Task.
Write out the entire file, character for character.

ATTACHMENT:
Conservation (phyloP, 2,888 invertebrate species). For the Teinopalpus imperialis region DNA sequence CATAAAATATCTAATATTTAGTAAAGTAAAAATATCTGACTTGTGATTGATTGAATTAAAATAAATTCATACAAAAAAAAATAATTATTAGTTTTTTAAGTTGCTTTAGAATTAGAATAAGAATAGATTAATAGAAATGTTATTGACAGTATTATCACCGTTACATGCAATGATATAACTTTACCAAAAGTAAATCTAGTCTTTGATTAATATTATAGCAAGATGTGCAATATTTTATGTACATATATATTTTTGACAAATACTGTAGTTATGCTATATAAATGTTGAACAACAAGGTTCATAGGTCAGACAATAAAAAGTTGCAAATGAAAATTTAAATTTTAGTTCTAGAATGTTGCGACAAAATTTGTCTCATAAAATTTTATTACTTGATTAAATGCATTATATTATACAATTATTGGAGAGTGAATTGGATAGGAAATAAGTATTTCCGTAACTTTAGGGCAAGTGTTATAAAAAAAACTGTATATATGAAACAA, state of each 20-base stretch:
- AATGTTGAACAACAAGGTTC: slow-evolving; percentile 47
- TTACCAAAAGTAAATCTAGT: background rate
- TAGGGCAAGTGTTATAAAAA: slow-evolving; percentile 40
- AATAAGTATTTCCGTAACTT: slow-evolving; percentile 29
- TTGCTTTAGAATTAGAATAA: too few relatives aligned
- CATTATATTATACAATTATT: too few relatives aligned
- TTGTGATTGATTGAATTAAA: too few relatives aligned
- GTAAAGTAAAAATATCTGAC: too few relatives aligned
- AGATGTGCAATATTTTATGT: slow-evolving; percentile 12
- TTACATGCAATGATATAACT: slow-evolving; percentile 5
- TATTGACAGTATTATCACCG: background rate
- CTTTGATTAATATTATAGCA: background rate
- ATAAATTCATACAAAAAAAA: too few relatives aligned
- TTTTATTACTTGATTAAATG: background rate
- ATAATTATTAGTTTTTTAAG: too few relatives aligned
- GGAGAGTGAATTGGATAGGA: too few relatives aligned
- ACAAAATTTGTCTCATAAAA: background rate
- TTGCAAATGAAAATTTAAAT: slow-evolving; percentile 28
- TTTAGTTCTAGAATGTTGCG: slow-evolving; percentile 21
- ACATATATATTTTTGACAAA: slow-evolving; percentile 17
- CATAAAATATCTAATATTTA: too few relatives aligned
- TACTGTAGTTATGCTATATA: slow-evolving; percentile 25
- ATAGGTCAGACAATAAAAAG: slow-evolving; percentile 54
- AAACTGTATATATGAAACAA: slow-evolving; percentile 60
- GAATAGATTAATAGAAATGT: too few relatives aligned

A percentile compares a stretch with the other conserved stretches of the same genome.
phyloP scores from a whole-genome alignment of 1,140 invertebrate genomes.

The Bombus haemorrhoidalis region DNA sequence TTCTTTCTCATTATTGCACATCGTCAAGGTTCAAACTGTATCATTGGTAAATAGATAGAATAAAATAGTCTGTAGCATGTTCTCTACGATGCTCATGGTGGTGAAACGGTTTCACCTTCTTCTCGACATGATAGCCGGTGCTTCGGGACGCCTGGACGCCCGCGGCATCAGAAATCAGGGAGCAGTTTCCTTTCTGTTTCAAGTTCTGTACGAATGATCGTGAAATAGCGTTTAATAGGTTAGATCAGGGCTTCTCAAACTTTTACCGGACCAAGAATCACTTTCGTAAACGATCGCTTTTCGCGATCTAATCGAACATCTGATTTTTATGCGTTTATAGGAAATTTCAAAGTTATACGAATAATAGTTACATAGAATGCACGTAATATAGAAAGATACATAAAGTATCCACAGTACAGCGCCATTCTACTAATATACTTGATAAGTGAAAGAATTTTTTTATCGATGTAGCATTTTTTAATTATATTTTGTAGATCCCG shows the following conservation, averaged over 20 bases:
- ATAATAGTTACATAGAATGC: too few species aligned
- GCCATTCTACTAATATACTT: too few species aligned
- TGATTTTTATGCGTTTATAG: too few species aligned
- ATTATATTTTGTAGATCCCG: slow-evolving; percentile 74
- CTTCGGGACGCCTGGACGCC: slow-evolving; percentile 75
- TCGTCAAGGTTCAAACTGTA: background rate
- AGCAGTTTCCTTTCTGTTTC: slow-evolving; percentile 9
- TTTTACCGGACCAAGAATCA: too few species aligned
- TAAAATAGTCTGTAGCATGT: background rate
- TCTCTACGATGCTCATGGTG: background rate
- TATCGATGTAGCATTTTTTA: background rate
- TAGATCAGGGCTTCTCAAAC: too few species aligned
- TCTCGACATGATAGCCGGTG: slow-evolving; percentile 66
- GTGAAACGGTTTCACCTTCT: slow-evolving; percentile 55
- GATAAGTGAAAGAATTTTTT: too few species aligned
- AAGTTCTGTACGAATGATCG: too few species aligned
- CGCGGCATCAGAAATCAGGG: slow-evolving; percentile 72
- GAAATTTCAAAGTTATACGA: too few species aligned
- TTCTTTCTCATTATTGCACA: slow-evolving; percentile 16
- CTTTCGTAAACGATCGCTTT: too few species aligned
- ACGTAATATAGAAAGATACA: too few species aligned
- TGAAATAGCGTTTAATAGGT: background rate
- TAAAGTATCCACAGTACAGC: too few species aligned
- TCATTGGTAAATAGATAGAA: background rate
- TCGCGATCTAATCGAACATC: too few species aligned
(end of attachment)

Conservation (phyloP, 2,888 invertebrate species). For the Teinopalpus imperialis region DNA sequence CATAAAATATCTAATATTTAGTAAAGTAAAAATATCTGACTTGTGATTGATTGAATTAAAATAAATTCATACAAAAAAAAATAATTATTAGTTTTTTAAGTTGCTTTAGAATTAGAATAAGAATAGATTAATAGAAATGTTATTGACAGTATTATCACCGTTACATGCAATGATATAACTTTACCAAAAGTAAATCTAGTCTTTGATTAATATTATAGCAAGATGTGCAATATTTTATGTACATATATATTTTTGACAAATACTGTAGTTATGCTATATAAATGTTGAACAACAAGGTTCATAGGTCAGACAATAAAAAGTTGCAAATGAAAATTTAAATTTTAGTTCTAGAATGTTGCGACAAAATTTGTCTCATAAAATTTTATTACTTGATTAAATGCATTATATTATACAATTATTGGAGAGTGAATTGGATAGGAAATAAGTATTTCCGTAACTTTAGGGCAAGTGTTATAAAAAAAACTGTATATATGAAACAA, state of each 20-base stretch:
- AATGTTGAACAACAAGGTTC: slow-evolving; percentile 47
- TTACCAAAAGTAAATCTAGT: background rate
- TAGGGCAAGTGTTATAAAAA: slow-evolving; percentile 40
- AATAAGTATTTCCGTAACTT: slow-evolving; percentile 29
- TTGCTTTAGAATTAGAATAA: too few relatives aligned
- CATTATATTATACAATTATT: too few relatives aligned
- TTGTGATTGATTGAATTAAA: too few relatives aligned
- GTAAAGTAAAAATATCTGAC: too few relatives aligned
- AGATGTGCAATATTTTATGT: slow-evolving; percentile 12
- TTACATGCAATGATATAACT: slow-evolving; percentile 5
- TATTGACAGTATTATCACCG: background rate
- CTTTGATTAATATTATAGCA: background rate
- ATAAATTCATACAAAAAAAA: too few relatives aligned
- TTTTATTACTTGATTAAATG: background rate
- ATAATTATTAGTTTTTTAAG: too few relatives aligned
- GGAGAGTGAATTGGATAGGA: too few relatives aligned
- ACAAAATTTGTCTCATAAAA: background rate
- TTGCAAATGAAAATTTAAAT: slow-evolving; percentile 28
- TTTAGTTCTAGAATGTTGCG: slow-evolving; percentile 21
- ACATATATATTTTTGACAAA: slow-evolving; percentile 17
- CATAAAATATCTAATATTTA: too few relatives aligned
- TACTGTAGTTATGCTATATA: slow-evolving; percentile 25
- ATAGGTCAGACAATAAAAAG: slow-evolving; percentile 54
- AAACTGTATATATGAAACAA: slow-evolving; percentile 60
- GAATAGATTAATAGAAATGT: too few relatives aligned

A percentile compares a stretch with the other conserved stretches of the same genome.
phyloP scores from a whole-genome alignment of 1,140 invertebrate genomes.

The Bombus haemorrhoidalis region DNA sequence TTCTTTCTCATTATTGCACATCGTCAAGGTTCAAACTGTATCATTGGTAAATAGATAGAATAAAATAGTCTGTAGCATGTTCTCTACGATGCTCATGGTGGTGAAACGGTTTCACCTTCTTCTCGACATGATAGCCGGTGCTTCGGGACGCCTGGACGCCCGCGGCATCAGAAATCAGGGAGCAGTTTCCTTTCTGTTTCAAGTTCTGTACGAATGATCGTGAAATAGCGTTTAATAGGTTAGATCAGGGCTTCTCAAACTTTTACCGGACCAAGAATCACTTTCGTAAACGATCGCTTTTCGCGATCTAATCGAACATCTGATTTTTATGCGTTTATAGGAAATTTCAAAGTTATACGAATAATAGTTACATAGAATGCACGTAATATAGAAAGATACATAAAGTATCCACAGTACAGCGCCATTCTACTAATATACTTGATAAGTGAAAGAATTTTTTTATCGATGTAGCATTTTTTAATTATATTTTGTAGATCCCG shows the following conservation, averaged over 20 bases:
- ATAATAGTTACATAGAATGC: too few species aligned
- GCCATTCTACTAATATACTT: too few species aligned
- TGATTTTTATGCGTTTATAG: too few species aligned
- ATTATATTTTGTAGATCCCG: slow-evolving; percentile 74
- CTTCGGGACGCCTGGACGCC: slow-evolving; percentile 75
- TCGTCAAGGTTCAAACTGTA: background rate
- AGCAGTTTCCTTTCTGTTTC: slow-evolving; percentile 9
- TTTTACCGGACCAAGAATCA: too few species aligned
- TAAAATAGTCTGTAGCATGT: background rate
- TCTCTACGATGCTCATGGTG: background rate
- TATCGATGTAGCATTTTTTA: background rate
- TAGATCAGGGCTTCTCAAAC: too few species aligned
- TCTCGACATGATAGCCGGTG: slow-evolving; percentile 66
- GTGAAACGGTTTCACCTTCT: slow-evolving; percentile 55
- GATAAGTGAAAGAATTTTTT: too few species aligned
- AAGTTCTGTACGAATGATCG: too few species aligned
- CGCGGCATCAGAAATCAGGG: slow-evolving; percentile 72
- GAAATTTCAAAGTTATACGA: too few species aligned
- TTCTTTCTCATTATTGCACA: slow-evolving; percentile 16
- CTTTCGTAAACGATCGCTTT: too few species aligned
- ACGTAATATAGAAAGATACA: too few species aligned
- TGAAATAGCGTTTAATAGGT: background rate
- TAAAGTATCCACAGTACAGC: too few species aligned
- TCATTGGTAAATAGATAGAA: background rate
- TCGCGATCTAATCGAACATC: too few species aligned